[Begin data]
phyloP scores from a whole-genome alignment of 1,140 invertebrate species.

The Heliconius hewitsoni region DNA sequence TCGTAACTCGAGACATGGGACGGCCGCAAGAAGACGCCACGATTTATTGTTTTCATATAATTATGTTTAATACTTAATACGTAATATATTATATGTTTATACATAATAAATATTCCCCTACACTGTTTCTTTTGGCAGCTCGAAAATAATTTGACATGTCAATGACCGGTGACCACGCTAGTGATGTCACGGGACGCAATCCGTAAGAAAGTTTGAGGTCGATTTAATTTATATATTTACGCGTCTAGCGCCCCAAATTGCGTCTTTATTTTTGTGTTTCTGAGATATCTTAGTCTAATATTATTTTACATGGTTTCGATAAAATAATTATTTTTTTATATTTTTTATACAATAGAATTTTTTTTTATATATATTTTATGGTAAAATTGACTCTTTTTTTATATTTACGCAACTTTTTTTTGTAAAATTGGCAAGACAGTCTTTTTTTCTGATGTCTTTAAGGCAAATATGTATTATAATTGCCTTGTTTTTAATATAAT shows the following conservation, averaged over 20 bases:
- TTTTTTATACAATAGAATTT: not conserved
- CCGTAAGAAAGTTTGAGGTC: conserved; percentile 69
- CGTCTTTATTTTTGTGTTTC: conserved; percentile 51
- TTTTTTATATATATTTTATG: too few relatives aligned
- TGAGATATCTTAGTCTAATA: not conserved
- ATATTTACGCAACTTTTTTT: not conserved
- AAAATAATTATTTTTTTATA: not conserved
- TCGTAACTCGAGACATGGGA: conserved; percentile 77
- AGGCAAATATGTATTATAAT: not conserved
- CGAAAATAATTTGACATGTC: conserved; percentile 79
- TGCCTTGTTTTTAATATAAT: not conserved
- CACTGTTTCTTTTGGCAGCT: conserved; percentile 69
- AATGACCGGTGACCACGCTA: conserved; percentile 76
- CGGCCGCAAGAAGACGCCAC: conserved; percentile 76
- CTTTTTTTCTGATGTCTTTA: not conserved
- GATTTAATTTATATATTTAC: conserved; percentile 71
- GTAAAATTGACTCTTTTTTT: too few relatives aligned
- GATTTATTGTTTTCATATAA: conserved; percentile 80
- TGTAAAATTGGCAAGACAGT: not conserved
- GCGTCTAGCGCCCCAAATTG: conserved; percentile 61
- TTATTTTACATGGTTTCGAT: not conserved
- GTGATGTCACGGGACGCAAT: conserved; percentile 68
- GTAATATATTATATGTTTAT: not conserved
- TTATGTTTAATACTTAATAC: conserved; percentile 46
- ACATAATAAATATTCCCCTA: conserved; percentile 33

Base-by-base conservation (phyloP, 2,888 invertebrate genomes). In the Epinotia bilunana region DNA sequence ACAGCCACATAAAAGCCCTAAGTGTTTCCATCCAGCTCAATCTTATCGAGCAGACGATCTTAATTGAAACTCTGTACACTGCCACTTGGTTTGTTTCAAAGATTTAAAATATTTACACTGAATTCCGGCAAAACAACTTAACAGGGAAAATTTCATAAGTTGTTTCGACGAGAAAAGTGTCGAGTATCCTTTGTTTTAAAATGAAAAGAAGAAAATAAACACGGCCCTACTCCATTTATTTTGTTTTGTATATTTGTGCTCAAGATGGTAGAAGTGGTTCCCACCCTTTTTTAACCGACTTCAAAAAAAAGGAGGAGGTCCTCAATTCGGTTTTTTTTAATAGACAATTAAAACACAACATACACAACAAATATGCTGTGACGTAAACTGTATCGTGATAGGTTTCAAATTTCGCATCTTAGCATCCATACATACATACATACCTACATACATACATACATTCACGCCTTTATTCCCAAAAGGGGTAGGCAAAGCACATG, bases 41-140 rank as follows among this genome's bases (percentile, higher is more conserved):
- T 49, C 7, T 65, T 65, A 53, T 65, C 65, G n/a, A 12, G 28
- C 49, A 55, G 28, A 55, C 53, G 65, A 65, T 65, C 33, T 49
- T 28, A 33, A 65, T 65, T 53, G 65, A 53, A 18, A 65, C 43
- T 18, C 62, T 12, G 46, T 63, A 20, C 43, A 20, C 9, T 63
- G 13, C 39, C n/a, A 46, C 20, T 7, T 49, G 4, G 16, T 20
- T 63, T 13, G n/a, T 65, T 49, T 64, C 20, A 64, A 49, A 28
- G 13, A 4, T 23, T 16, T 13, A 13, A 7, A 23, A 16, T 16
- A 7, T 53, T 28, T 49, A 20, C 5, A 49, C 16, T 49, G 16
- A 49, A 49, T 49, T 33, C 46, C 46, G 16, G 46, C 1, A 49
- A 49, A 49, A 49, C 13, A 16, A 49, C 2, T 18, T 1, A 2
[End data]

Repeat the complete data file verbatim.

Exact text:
phyloP scores from a whole-genome alignment of 1,140 invertebrate species.

The Heliconius hewitsoni region DNA sequence TCGTAACTCGAGACATGGGACGGCCGCAAGAAGACGCCACGATTTATTGTTTTCATATAATTATGTTTAATACTTAATACGTAATATATTATATGTTTATACATAATAAATATTCCCCTACACTGTTTCTTTTGGCAGCTCGAAAATAATTTGACATGTCAATGACCGGTGACCACGCTAGTGATGTCACGGGACGCAATCCGTAAGAAAGTTTGAGGTCGATTTAATTTATATATTTACGCGTCTAGCGCCCCAAATTGCGTCTTTATTTTTGTGTTTCTGAGATATCTTAGTCTAATATTATTTTACATGGTTTCGATAAAATAATTATTTTTTTATATTTTTTATACAATAGAATTTTTTTTTATATATATTTTATGGTAAAATTGACTCTTTTTTTATATTTACGCAACTTTTTTTTGTAAAATTGGCAAGACAGTCTTTTTTTCTGATGTCTTTAAGGCAAATATGTATTATAATTGCCTTGTTTTTAATATAAT shows the following conservation, averaged over 20 bases:
- TTTTTTATACAATAGAATTT: not conserved
- CCGTAAGAAAGTTTGAGGTC: conserved; percentile 69
- CGTCTTTATTTTTGTGTTTC: conserved; percentile 51
- TTTTTTATATATATTTTATG: too few relatives aligned
- TGAGATATCTTAGTCTAATA: not conserved
- ATATTTACGCAACTTTTTTT: not conserved
- AAAATAATTATTTTTTTATA: not conserved
- TCGTAACTCGAGACATGGGA: conserved; percentile 77
- AGGCAAATATGTATTATAAT: not conserved
- CGAAAATAATTTGACATGTC: conserved; percentile 79
- TGCCTTGTTTTTAATATAAT: not conserved
- CACTGTTTCTTTTGGCAGCT: conserved; percentile 69
- AATGACCGGTGACCACGCTA: conserved; percentile 76
- CGGCCGCAAGAAGACGCCAC: conserved; percentile 76
- CTTTTTTTCTGATGTCTTTA: not conserved
- GATTTAATTTATATATTTAC: conserved; percentile 71
- GTAAAATTGACTCTTTTTTT: too few relatives aligned
- GATTTATTGTTTTCATATAA: conserved; percentile 80
- TGTAAAATTGGCAAGACAGT: not conserved
- GCGTCTAGCGCCCCAAATTG: conserved; percentile 61
- TTATTTTACATGGTTTCGAT: not conserved
- GTGATGTCACGGGACGCAAT: conserved; percentile 68
- GTAATATATTATATGTTTAT: not conserved
- TTATGTTTAATACTTAATAC: conserved; percentile 46
- ACATAATAAATATTCCCCTA: conserved; percentile 33

Base-by-base conservation (phyloP, 2,888 invertebrate genomes). In the Epinotia bilunana region DNA sequence ACAGCCACATAAAAGCCCTAAGTGTTTCCATCCAGCTCAATCTTATCGAGCAGACGATCTTAATTGAAACTCTGTACACTGCCACTTGGTTTGTTTCAAAGATTTAAAATATTTACACTGAATTCCGGCAAAACAACTTAACAGGGAAAATTTCATAAGTTGTTTCGACGAGAAAAGTGTCGAGTATCCTTTGTTTTAAAATGAAAAGAAGAAAATAAACACGGCCCTACTCCATTTATTTTGTTTTGTATATTTGTGCTCAAGATGGTAGAAGTGGTTCCCACCCTTTTTTAACCGACTTCAAAAAAAAGGAGGAGGTCCTCAATTCGGTTTTTTTTAATAGACAATTAAAACACAACATACACAACAAATATGCTGTGACGTAAACTGTATCGTGATAGGTTTCAAATTTCGCATCTTAGCATCCATACATACATACATACCTACATACATACATACATTCACGCCTTTATTCCCAAAAGGGGTAGGCAAAGCACATG, bases 41-140 rank as follows among this genome's bases (percentile, higher is more conserved):
- T 49, C 7, T 65, T 65, A 53, T 65, C 65, G n/a, A 12, G 28
- C 49, A 55, G 28, A 55, C 53, G 65, A 65, T 65, C 33, T 49
- T 28, A 33, A 65, T 65, T 53, G 65, A 53, A 18, A 65, C 43
- T 18, C 62, T 12, G 46, T 63, A 20, C 43, A 20, C 9, T 63
- G 13, C 39, C n/a, A 46, C 20, T 7, T 49, G 4, G 16, T 20
- T 63, T 13, G n/a, T 65, T 49, T 64, C 20, A 64, A 49, A 28
- G 13, A 4, T 23, T 16, T 13, A 13, A 7, A 23, A 16, T 16
- A 7, T 53, T 28, T 49, A 20, C 5, A 49, C 16, T 49, G 16
- A 49, A 49, T 49, T 33, C 46, C 46, G 16, G 46, C 1, A 49
- A 49, A 49, A 49, C 13, A 16, A 49, C 2, T 18, T 1, A 2